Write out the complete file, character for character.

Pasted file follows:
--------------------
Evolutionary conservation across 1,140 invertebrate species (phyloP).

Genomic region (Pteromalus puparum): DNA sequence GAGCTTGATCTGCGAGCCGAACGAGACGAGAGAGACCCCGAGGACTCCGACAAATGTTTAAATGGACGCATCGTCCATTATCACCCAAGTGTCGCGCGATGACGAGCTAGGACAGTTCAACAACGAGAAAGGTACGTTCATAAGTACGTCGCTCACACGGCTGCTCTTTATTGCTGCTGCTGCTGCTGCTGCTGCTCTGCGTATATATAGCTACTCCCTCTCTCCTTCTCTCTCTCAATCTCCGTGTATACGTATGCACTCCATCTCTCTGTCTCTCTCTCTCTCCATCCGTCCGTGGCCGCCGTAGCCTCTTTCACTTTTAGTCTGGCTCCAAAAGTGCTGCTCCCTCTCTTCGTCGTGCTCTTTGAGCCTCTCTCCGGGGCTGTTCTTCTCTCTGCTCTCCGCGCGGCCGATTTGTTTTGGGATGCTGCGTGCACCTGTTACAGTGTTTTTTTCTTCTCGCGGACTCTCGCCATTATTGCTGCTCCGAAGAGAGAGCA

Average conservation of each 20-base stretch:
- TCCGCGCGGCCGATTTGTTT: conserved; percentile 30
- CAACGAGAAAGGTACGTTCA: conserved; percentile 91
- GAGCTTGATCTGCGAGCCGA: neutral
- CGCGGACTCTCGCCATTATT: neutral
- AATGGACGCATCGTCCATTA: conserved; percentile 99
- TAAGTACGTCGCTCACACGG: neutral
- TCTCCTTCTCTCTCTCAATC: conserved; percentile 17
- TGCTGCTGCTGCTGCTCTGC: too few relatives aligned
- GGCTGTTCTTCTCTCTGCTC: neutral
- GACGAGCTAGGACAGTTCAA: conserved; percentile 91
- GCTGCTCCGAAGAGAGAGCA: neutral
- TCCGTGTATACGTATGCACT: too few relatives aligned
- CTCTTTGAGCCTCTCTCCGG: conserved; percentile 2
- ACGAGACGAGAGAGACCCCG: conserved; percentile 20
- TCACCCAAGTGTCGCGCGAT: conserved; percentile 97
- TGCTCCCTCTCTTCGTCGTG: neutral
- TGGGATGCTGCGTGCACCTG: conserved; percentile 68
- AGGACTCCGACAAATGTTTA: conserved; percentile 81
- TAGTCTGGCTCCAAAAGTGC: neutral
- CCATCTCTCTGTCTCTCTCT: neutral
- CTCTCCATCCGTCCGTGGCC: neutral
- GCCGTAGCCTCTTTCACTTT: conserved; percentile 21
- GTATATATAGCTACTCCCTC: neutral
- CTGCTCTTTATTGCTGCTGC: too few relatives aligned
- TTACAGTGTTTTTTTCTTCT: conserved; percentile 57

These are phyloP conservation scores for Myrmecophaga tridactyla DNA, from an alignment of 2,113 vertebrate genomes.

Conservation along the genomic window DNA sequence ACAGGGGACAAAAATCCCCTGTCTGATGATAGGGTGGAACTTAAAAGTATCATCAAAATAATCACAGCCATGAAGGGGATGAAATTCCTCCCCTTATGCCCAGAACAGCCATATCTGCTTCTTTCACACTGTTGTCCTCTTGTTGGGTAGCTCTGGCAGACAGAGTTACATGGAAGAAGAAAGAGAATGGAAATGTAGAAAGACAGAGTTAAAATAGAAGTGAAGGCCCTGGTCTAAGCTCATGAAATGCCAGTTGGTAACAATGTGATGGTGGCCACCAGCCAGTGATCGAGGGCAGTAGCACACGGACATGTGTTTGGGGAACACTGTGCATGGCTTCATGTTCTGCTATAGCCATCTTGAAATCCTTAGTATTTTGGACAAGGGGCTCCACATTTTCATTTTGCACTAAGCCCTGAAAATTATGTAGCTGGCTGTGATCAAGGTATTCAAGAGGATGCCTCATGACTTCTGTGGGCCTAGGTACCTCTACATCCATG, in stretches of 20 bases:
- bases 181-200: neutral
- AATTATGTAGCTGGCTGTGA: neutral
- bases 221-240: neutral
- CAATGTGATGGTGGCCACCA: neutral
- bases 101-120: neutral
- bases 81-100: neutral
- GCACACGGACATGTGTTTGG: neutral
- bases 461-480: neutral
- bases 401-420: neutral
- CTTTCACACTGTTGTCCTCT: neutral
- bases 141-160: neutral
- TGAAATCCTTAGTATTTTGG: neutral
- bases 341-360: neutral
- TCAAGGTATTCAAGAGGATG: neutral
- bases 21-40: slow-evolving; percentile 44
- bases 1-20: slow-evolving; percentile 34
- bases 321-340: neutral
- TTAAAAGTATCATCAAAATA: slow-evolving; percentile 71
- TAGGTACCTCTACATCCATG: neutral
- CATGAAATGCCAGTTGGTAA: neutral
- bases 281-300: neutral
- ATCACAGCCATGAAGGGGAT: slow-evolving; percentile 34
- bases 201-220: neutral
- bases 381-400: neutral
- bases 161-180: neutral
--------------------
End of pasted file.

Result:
Evolutionary conservation across 1,140 invertebrate species (phyloP).

Genomic region (Pteromalus puparum): DNA sequence GAGCTTGATCTGCGAGCCGAACGAGACGAGAGAGACCCCGAGGACTCCGACAAATGTTTAAATGGACGCATCGTCCATTATCACCCAAGTGTCGCGCGATGACGAGCTAGGACAGTTCAACAACGAGAAAGGTACGTTCATAAGTACGTCGCTCACACGGCTGCTCTTTATTGCTGCTGCTGCTGCTGCTGCTGCTCTGCGTATATATAGCTACTCCCTCTCTCCTTCTCTCTCTCAATCTCCGTGTATACGTATGCACTCCATCTCTCTGTCTCTCTCTCTCTCCATCCGTCCGTGGCCGCCGTAGCCTCTTTCACTTTTAGTCTGGCTCCAAAAGTGCTGCTCCCTCTCTTCGTCGTGCTCTTTGAGCCTCTCTCCGGGGCTGTTCTTCTCTCTGCTCTCCGCGCGGCCGATTTGTTTTGGGATGCTGCGTGCACCTGTTACAGTGTTTTTTTCTTCTCGCGGACTCTCGCCATTATTGCTGCTCCGAAGAGAGAGCA

Average conservation of each 20-base stretch:
- TCCGCGCGGCCGATTTGTTT: conserved; percentile 30
- CAACGAGAAAGGTACGTTCA: conserved; percentile 91
- GAGCTTGATCTGCGAGCCGA: neutral
- CGCGGACTCTCGCCATTATT: neutral
- AATGGACGCATCGTCCATTA: conserved; percentile 99
- TAAGTACGTCGCTCACACGG: neutral
- TCTCCTTCTCTCTCTCAATC: conserved; percentile 17
- TGCTGCTGCTGCTGCTCTGC: too few relatives aligned
- GGCTGTTCTTCTCTCTGCTC: neutral
- GACGAGCTAGGACAGTTCAA: conserved; percentile 91
- GCTGCTCCGAAGAGAGAGCA: neutral
- TCCGTGTATACGTATGCACT: too few relatives aligned
- CTCTTTGAGCCTCTCTCCGG: conserved; percentile 2
- ACGAGACGAGAGAGACCCCG: conserved; percentile 20
- TCACCCAAGTGTCGCGCGAT: conserved; percentile 97
- TGCTCCCTCTCTTCGTCGTG: neutral
- TGGGATGCTGCGTGCACCTG: conserved; percentile 68
- AGGACTCCGACAAATGTTTA: conserved; percentile 81
- TAGTCTGGCTCCAAAAGTGC: neutral
- CCATCTCTCTGTCTCTCTCT: neutral
- CTCTCCATCCGTCCGTGGCC: neutral
- GCCGTAGCCTCTTTCACTTT: conserved; percentile 21
- GTATATATAGCTACTCCCTC: neutral
- CTGCTCTTTATTGCTGCTGC: too few relatives aligned
- TTACAGTGTTTTTTTCTTCT: conserved; percentile 57

These are phyloP conservation scores for Myrmecophaga tridactyla DNA, from an alignment of 2,113 vertebrate genomes.

Conservation along the genomic window DNA sequence ACAGGGGACAAAAATCCCCTGTCTGATGATAGGGTGGAACTTAAAAGTATCATCAAAATAATCACAGCCATGAAGGGGATGAAATTCCTCCCCTTATGCCCAGAACAGCCATATCTGCTTCTTTCACACTGTTGTCCTCTTGTTGGGTAGCTCTGGCAGACAGAGTTACATGGAAGAAGAAAGAGAATGGAAATGTAGAAAGACAGAGTTAAAATAGAAGTGAAGGCCCTGGTCTAAGCTCATGAAATGCCAGTTGGTAACAATGTGATGGTGGCCACCAGCCAGTGATCGAGGGCAGTAGCACACGGACATGTGTTTGGGGAACACTGTGCATGGCTTCATGTTCTGCTATAGCCATCTTGAAATCCTTAGTATTTTGGACAAGGGGCTCCACATTTTCATTTTGCACTAAGCCCTGAAAATTATGTAGCTGGCTGTGATCAAGGTATTCAAGAGGATGCCTCATGACTTCTGTGGGCCTAGGTACCTCTACATCCATG, in stretches of 20 bases:
- bases 181-200: neutral
- AATTATGTAGCTGGCTGTGA: neutral
- bases 221-240: neutral
- CAATGTGATGGTGGCCACCA: neutral
- bases 101-120: neutral
- bases 81-100: neutral
- GCACACGGACATGTGTTTGG: neutral
- bases 461-480: neutral
- bases 401-420: neutral
- CTTTCACACTGTTGTCCTCT: neutral
- bases 141-160: neutral
- TGAAATCCTTAGTATTTTGG: neutral
- bases 341-360: neutral
- TCAAGGTATTCAAGAGGATG: neutral
- bases 21-40: slow-evolving; percentile 44
- bases 1-20: slow-evolving; percentile 34
- bases 321-340: neutral
- TTAAAAGTATCATCAAAATA: slow-evolving; percentile 71
- TAGGTACCTCTACATCCATG: neutral
- CATGAAATGCCAGTTGGTAA: neutral
- bases 281-300: neutral
- ATCACAGCCATGAAGGGGAT: slow-evolving; percentile 34
- bases 201-220: neutral
- bases 381-400: neutral
- bases 161-180: neutral